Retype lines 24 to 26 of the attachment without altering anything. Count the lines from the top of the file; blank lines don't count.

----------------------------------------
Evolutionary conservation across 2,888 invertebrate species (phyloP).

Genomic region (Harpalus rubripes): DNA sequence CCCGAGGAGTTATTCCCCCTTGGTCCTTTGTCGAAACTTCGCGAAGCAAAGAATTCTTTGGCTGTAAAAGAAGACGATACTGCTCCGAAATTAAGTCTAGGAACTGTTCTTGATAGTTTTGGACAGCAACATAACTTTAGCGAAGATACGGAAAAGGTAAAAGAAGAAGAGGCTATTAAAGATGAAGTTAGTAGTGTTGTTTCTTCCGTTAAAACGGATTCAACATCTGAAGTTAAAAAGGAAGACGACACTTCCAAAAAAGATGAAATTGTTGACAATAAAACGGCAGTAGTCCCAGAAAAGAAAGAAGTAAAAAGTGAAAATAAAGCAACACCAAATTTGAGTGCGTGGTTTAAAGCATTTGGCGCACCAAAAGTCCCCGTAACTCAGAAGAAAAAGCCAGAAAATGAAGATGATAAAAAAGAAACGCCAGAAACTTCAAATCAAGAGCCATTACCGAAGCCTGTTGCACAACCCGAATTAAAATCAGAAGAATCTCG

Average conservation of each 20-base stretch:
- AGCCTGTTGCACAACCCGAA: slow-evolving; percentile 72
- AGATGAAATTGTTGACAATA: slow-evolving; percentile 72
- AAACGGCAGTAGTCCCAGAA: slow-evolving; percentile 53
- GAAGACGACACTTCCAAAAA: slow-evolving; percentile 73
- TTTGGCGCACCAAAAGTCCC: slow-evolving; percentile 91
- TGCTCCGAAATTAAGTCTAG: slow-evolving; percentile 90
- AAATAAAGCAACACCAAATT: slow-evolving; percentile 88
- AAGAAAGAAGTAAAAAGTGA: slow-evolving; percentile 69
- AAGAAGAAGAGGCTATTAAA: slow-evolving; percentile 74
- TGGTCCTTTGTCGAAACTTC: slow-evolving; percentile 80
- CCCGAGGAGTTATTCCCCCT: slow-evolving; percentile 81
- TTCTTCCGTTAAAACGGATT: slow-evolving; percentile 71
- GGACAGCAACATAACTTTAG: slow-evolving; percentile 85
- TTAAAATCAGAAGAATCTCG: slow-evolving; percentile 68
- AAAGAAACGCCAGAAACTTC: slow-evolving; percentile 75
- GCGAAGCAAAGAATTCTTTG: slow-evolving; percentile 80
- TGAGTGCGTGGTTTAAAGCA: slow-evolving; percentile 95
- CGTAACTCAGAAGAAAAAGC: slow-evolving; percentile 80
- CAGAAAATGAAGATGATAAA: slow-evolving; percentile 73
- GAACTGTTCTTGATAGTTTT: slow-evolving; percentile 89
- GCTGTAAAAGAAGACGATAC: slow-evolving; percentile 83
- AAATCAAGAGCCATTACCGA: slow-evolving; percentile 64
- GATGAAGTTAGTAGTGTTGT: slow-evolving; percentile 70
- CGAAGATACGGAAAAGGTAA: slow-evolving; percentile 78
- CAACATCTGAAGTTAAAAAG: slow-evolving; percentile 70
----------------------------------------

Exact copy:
- GCTGTAAAAGAAGACGATAC: slow-evolving; percentile 83
- AAATCAAGAGCCATTACCGA: slow-evolving; percentile 64
- GATGAAGTTAGTAGTGTTGT: slow-evolving; percentile 70